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Old May 26th, 2010, 02:52 PM   #6
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Don't know if this is of any help here but...
It seems that people get confused about shutter speed (how it affects motion etc.) more in film/video than they do with still cameras. So if you have experience with still photography, here is a simple equation that I have carried around in the ole noodle for a while:

Exposure Time = fps X 360 divided by shutter angle in degrees.
So at 24fps it looks like this 24 X 360 equals 8,640.
8,640 divided by 180 degrees (the standard film shutter degree) = 48 or 1/48th of a second.
works at any frame per second rate.

Cheers!
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Old May 26th, 2010, 11:29 PM   #7
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Jay, all your equation is doing is multiplying the frame rate by 2. 360/180 = 2.

Garrett
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Old May 27th, 2010, 05:06 PM   #8
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Yup,
Garrett you are absolutely correct. I guess I just never looked at it that way.
Coming from a still background, I just found it useful to "simplify" in my own mind the shutter speed thing.
I have used this with car footage (over cranking) etc..
It just seemed to solidify in my own feeble mind just where I was within a given scenario.
I guess the interesting thing about all of this is that we all have our individual ways of approaching the shot.
Cheers and thanks for your useful clarification!
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Old June 4th, 2010, 08:43 AM   #9
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60p

I'm confused as to why 60 p at 1/120 will be in slow mo??

That seems to be a standard for most of the HD cams, 720 60p mode.

Are you saying that if I film something in 720 60p, edit it on FCP, and then play it as a QT or DVD it will not look normal?

Thanks,

TL
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Old June 4th, 2010, 12:28 PM   #10
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Tim,

Shooting at 720/60p is called over cranking. It essentially is running the recorded frame rate faster than the playback frame rate. Unless you have a system that can playback footage at 60fps you will be watching it at 50% slow motion on a 30fps playback system (remember 60i is really 30fps slit into two halves so you only see one complete frame every 30 seconds), or at 40% of normal speed if shown at 24p. So yes, you will be watching slow motion.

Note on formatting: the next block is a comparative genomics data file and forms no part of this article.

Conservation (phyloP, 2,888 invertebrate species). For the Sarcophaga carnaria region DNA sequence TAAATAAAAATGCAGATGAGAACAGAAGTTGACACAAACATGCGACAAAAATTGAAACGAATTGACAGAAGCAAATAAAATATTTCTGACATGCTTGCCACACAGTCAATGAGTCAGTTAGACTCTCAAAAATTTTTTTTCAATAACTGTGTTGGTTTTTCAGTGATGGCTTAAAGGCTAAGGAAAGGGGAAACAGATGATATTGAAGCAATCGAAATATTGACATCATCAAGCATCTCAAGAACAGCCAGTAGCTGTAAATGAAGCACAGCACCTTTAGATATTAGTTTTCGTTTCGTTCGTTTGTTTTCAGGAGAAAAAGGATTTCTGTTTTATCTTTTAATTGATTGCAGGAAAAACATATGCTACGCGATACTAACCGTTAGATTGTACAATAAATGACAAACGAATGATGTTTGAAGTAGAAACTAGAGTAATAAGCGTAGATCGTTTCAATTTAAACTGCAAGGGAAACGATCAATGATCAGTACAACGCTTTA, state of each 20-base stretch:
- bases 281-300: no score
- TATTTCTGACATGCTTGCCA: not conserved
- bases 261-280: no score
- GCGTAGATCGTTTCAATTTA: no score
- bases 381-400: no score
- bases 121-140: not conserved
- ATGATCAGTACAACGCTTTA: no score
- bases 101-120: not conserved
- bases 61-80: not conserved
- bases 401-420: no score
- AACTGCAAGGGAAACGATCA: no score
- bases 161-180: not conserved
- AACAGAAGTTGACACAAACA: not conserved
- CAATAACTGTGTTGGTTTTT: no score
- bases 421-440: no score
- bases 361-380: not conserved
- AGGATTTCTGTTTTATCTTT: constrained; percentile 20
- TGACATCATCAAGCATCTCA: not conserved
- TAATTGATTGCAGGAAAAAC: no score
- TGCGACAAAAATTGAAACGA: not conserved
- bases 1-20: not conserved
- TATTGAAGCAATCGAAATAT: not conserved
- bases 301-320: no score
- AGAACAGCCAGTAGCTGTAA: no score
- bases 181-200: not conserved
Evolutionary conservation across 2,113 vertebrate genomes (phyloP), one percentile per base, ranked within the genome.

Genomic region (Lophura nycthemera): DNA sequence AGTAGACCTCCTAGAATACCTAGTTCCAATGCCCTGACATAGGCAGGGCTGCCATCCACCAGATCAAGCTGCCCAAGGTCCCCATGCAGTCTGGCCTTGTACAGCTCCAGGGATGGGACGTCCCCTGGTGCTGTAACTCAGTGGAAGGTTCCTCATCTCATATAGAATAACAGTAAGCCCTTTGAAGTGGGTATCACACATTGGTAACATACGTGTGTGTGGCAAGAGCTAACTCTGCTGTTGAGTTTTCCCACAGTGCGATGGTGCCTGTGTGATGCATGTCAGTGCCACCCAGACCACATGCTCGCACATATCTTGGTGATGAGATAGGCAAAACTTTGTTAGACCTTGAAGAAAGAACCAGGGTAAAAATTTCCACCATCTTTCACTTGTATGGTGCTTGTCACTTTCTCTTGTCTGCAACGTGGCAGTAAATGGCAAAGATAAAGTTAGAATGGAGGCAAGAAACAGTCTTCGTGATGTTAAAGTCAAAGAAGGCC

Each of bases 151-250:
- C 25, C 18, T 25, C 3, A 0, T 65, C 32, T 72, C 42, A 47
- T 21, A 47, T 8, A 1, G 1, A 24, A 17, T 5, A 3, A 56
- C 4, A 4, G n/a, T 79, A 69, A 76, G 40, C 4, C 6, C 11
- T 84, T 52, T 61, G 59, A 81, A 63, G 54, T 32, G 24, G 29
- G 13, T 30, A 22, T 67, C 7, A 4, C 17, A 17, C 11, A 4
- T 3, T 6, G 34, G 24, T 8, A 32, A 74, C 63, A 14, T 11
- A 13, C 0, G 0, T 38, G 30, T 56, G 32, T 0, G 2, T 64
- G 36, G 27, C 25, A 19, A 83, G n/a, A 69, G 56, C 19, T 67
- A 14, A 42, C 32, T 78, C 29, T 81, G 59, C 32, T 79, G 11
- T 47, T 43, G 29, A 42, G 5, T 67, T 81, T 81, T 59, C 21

Under cranking is the opposite, recording at a slower frame rate than the playback frame rate which yields a speeding up when viewed.

Garrett
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Old June 4th, 2010, 01:29 PM   #11
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Quote:
Originally Posted by Garrett Low View Post
Shooting at 720/60p is called over cranking. It essentially is running the recorded frame rate faster than the playback frame rate. Unless you have a system that can playback footage at 60fps you will be watching it at 50% slow motion on a 30fps playback system (remember 60i is really 30fps slit into two halves so you only see one complete frame every 30 seconds), or at 40% of normal speed if shown at 24p. So yes, you will be watching slow motion.
60 frames per second destined for 24P/30P playback is overcranking. As 720P60 is a VALID distribution format, shooting 720P60 for 720P60 distribution is just plain old "normal" video.
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Old June 10th, 2010, 05:33 PM   #12
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So, just to finalize.

60p looks normal on playback and should be recorded at 1/120 shutter for normal applications?

Thanks,

TL
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Old June 11th, 2010, 01:39 PM   #13
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Tim: I shoot 60P at 1/60th under NORMAL conditions. It plays back at "normal" speed. I hesitate to say it "looks normal" as 60P has it's own "look", much the same as 24/30P and 60i have their own "look".

Even when I drop 60P material into a 24P timeline in FCP, it plays back in "real time" with motion characteristics of 24P. IF I want to create a 2.5x slow down effect using every frame I need to use Cinema Tools to change the playback frame rate flag to 24 and then I get slo-mo (or "overcranked")

Hope this helps.
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Old June 11th, 2010, 02:56 PM   #14
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Hi Shaun,

Thanks for the answer.

I'm curious why you shoot 60p at 1/60. That would not be 180 degrees, correct?

I thought that the aim was for 180 degrees?

Thanks,

TL
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Old June 11th, 2010, 03:37 PM   #15
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My experience is that most people tend to START noticing the strobing effect of faster shutter speeds once once gets into the 3 digits (1/100 and up). I stick with 1/60 NORMALLY to impart what MOST people EXPECT to see, in terms of motion blur.

Of course, if the subject is a talking head and I'm trying to minimize DOF, I'll push shutter, sometimes as high as 1/250th but I find even talking heads "suffer" any faster than that IF you are looking for a NORMAL looking motion signature.

For 24P, a 1/24th shutter speed would introduce WAY too much motion blur under normal conditions. 1/60 at 60P looks the way I want (and expect) it to look. Your needs and (more importantly) the needs of your clients and/or viewers may differ from mine. Choose accordingly. It's part math, part science, part art and part "diplomacy"!